the director's suggested adaptation (and we liased a lot with our fabulous voice coach, Lynne Soffer, on this); I attend rehearsals. And for all of the shows, whether I dramaturg them or not, I provide much of the dramaturgy material you read in the program. Laura Hope shares the program writing with me - she is the ex-resident dramaturg (who now lives in New Orleans but who came back to work on Pastures of Heaven as its dramaturg. And then, as you know, I also host all of the talk-backs, and I also join in many of the Inside Scoops.

So... this is what I do as a dramaturg. Thanks for your interest.

Philippa said...

Hello Brittaniy,
The review I quoted was by an anonymous reviewer (they all were then), from the New York Herald in 1905. It reviewed Mrs Warren’s Profession at the Garrick Theatre. The review runs as follows:

‘… the play is morally rotten. It makes no difference that some of the lines may have been omitted and others toned down; there was superabundance of foulness left. The whole story of the play, the atmosphere surrounding it, the incidents, the personalities of the characters are wholly immoral and degenerate. The only way to successfully expurgate Mrs. Warren’s Profession is to cut the whole play out. You cannot have a clean pig stye. The play is an insult to decency because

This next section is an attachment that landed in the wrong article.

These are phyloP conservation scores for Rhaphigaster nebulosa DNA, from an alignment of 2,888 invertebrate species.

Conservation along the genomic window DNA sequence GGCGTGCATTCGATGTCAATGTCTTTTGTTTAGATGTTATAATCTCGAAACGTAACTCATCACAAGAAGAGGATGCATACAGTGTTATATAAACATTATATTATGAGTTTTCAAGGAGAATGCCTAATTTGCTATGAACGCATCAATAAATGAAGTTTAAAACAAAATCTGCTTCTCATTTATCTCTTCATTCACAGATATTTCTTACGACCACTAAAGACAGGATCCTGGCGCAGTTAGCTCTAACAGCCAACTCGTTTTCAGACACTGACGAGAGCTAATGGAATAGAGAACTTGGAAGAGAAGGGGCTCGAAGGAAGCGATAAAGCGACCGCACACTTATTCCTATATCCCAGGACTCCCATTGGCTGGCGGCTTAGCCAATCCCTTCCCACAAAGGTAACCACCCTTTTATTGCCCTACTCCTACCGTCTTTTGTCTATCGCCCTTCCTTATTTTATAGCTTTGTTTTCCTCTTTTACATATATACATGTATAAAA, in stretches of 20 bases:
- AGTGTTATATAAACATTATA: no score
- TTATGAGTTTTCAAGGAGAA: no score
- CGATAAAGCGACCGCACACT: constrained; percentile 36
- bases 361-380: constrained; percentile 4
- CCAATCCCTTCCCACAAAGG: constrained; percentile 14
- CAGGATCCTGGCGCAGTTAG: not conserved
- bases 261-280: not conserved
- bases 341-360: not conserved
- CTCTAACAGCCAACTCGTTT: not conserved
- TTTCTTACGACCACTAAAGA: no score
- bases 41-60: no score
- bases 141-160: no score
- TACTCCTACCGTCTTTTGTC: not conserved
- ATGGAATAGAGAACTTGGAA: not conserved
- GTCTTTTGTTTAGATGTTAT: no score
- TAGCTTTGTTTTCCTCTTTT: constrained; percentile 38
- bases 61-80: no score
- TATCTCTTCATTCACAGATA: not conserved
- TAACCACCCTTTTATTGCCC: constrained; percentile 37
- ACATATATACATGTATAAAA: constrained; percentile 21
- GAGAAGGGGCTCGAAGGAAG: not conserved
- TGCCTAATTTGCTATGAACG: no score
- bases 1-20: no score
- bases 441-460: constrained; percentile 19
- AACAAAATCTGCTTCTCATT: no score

It defends immprality
It glorifies debauchery
It besmirches the sacredness of a clergyman’s calling.
It pictures children and parents living in calm observance of most unholy relations….If New York’s sense of shame is not aroused to hot indignation at this theatrical insult, it is indeed a sad plight.’

Anonymous said...

Thank you very much for taking that time to reply promptly, it's very helpful! I hope i will be able to come and see more of you and Cal. Shakes. soon! :) -Brittaniy

Alan said...

Phillippa,

Had I jumped into the fray at Sunday's talkback, I would have asked this: What WERE the two words that Vivie wrote, but would not say aloud, to describe her mother's profession to the two gents?

Alan in Walnut Creek

Philippa said...

Dear Alan,

We don't find out what the two words are - but they would be something like 'Brothel Manager' or 'Brothel Madam'

Philippa

Anonymous said...